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Executive Summary

The UK’s night time economy is failing to protect its most valuable asset: the people who go out and enjoy it. Night Lives: Reducing Drug-Related Harm in the Night Time Economy, a joint report by the All-Party Parliamentary Group for Drug Policy Reform, Durham University, The Loop and Volteface, advocates for the adoption of a set of bold yet practical initiatives across our towns and cities to address this failure. Aimed at stakeholders including the night time industry, local authorities, police forces and public health, Night Lives offers new ideas for reducing drug-related harm in the UK’s night time economy (NTE).

The history of drug-related harm in the NTE reveals that drug-related deaths have acted as a catalyst for most policy and licensing developments relating to drugs, whether progressive, such as Manchester City Council’s early adoption of Newcombe’s Safer Dancing Guidelines, or regressive, such as the repeated attempts to close Fabric in London. This report bucks that trend.

Drug-related deaths due to ecstasy and cocaine continue to rise and are at their highest since records began, while hospital admissions due to these drugs have risen dramatically in recent years. Admissions for cocaine alone have increased by 90 percent since 2011. This rise is seen despite drug usage rates remaining broadly consistent over the same time period.

Our clubs and bars, once at the forefront of creating safer dancing environments, now find themselves relying on guidance that is over two decades out of date. A refocusing of national drug policy and resources away from harm reduction has left our night life environments more vulnerable to drug-related harm than ever. Licensing fears and landmark closures have left venues obliged to harden their ‘zero tolerance’ rhetoric towards drugs, leaving them ill-equipped to deal with the unavoidable realities of drug use. Alongside the post-austerity squeeze on public services, many local authorities and police forces fail to acknowledge their role in protecting the public from drug-related harm, directing responsibility towards licence holders.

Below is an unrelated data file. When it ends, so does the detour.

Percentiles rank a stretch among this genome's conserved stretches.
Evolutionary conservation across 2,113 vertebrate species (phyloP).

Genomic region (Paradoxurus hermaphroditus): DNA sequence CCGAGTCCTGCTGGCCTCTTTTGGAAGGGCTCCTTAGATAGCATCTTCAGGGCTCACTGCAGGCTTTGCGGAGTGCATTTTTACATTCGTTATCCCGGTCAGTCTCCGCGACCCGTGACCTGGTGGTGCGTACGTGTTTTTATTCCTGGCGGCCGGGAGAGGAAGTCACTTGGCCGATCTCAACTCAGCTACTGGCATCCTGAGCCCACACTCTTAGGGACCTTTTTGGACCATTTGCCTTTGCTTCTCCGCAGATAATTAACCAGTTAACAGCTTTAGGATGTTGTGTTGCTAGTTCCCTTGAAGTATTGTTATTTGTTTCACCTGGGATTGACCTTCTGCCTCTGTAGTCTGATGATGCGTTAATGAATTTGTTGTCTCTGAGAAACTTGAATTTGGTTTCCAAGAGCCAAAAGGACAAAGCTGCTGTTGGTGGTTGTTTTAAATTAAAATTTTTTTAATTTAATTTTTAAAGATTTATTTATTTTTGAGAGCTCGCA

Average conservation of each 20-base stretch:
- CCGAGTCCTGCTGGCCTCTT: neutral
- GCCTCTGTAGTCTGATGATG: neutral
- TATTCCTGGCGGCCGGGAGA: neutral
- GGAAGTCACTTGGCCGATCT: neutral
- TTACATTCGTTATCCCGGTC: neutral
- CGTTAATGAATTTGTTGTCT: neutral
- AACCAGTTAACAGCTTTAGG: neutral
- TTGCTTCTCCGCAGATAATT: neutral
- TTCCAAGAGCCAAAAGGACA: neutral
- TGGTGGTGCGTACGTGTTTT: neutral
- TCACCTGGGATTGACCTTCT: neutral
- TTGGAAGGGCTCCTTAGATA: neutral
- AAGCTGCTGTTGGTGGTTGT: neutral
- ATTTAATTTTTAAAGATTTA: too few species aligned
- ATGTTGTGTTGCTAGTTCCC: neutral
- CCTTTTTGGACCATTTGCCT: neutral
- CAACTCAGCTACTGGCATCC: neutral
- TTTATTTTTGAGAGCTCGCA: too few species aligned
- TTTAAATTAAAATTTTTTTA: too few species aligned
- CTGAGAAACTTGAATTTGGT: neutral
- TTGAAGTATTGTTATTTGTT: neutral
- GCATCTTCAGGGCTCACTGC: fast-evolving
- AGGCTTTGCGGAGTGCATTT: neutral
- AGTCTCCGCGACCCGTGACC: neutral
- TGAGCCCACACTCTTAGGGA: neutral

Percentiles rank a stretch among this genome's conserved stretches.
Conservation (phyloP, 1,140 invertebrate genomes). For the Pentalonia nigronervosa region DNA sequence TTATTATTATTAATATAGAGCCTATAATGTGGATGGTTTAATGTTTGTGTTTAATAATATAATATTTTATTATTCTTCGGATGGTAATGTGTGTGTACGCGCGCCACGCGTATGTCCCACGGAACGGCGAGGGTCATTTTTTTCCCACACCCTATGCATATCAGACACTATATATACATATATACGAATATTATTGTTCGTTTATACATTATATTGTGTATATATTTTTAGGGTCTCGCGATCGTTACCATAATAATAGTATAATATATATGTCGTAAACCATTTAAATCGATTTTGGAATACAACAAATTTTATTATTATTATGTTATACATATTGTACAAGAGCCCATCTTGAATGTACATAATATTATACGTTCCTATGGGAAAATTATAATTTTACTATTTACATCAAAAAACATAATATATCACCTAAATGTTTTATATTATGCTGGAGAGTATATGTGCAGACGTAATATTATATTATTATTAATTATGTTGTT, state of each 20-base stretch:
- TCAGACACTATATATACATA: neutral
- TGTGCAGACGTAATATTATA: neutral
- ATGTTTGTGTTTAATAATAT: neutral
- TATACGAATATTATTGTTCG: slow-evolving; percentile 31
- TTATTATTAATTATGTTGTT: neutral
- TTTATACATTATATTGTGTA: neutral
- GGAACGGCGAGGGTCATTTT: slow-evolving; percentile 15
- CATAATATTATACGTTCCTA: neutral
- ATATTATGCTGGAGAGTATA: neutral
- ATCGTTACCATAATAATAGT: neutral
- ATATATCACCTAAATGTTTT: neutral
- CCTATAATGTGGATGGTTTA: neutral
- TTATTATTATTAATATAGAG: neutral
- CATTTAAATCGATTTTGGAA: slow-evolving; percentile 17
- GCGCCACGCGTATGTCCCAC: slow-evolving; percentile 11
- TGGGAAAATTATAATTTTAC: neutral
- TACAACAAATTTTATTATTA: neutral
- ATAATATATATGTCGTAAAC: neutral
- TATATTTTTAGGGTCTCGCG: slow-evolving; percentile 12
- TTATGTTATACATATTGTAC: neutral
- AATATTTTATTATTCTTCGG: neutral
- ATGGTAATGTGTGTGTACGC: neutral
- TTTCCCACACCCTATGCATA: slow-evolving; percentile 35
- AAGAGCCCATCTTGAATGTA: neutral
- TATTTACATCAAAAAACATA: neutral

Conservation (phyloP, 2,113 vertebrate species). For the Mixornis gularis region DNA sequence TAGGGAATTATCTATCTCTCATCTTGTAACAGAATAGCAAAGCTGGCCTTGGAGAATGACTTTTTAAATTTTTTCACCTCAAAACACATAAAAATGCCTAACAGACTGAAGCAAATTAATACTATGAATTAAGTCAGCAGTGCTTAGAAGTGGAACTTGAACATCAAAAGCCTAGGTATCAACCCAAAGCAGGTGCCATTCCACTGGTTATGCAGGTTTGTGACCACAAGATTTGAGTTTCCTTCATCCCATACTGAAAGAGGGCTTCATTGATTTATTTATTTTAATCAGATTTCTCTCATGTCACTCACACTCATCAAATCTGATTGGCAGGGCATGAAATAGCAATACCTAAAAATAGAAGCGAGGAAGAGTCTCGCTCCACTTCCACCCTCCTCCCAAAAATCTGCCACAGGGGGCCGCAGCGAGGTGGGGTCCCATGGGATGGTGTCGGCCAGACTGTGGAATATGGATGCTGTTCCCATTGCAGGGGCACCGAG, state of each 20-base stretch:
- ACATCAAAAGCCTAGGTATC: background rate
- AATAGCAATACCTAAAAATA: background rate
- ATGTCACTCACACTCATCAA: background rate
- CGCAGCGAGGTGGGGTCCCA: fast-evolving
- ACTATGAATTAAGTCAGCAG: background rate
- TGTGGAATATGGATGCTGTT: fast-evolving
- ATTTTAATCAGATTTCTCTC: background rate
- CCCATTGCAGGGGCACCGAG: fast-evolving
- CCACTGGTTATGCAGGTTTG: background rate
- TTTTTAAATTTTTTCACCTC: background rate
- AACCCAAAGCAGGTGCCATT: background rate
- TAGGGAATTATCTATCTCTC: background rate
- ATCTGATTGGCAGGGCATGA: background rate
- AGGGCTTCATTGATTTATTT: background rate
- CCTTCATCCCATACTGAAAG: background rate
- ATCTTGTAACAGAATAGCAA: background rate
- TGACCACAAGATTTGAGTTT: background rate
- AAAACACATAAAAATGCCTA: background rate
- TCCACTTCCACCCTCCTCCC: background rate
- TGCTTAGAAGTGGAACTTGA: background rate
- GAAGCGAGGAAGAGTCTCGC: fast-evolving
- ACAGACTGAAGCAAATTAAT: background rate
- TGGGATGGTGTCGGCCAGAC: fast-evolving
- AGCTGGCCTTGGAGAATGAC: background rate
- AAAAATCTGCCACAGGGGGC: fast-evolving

The UK’s drug market is rapidly evolving, with common street drugs continuing to increase in strength and purity, an ever-widening array of substances in circulation, and misselling and adulteration a major and growing public health concern. Combined with this, we have a new generation of recreational drug users, many of whom are less familiar with the basic harm reduction practices of previous generations.

Night Lives documents the substantial costs resulting from this failure to address drug-related harm. The burden on hospital Accident and Emergency departments from incidents associated with club drugs has more than doubled in the last four years, while disorder in the NTE relating to poor drug use practices, often exacerbated by co-consumption of alcohol, is also estimated to have increased dramatically. Every drug-related death that occurs in the NTE, as well as being a tragedy in its own right, requires significant police resources, including a week of police time, and costs in excess of £10,000 of taxpayers’ money. Such incidents are often the trigger that leads to the closure of venues, the city centre hubs for young and not-so-young adult community engagement, such as London’s Fabric, Birmingham’s Rainbow and Glasgow’s Arches, and to other venues remaining precarious to closure, such as the UK’s dramatically decreasing number of LGBTQ venues. The social, economic and cultural costs are substantial, but could be vastly reduced by the implementation of effective harm reduction initiatives such as those recommended in this report.

Based on in-depth interviews with over 50 key stakeholders, this report concludes that the major perceived barriers to implementation of initiatives to reduce drug-related harm can be overcome through partnership working and a greater understanding of their wider positive impact among all stakeholders. The report also recommends the introduction of four key initiatives for the night time economies of our towns and cities:

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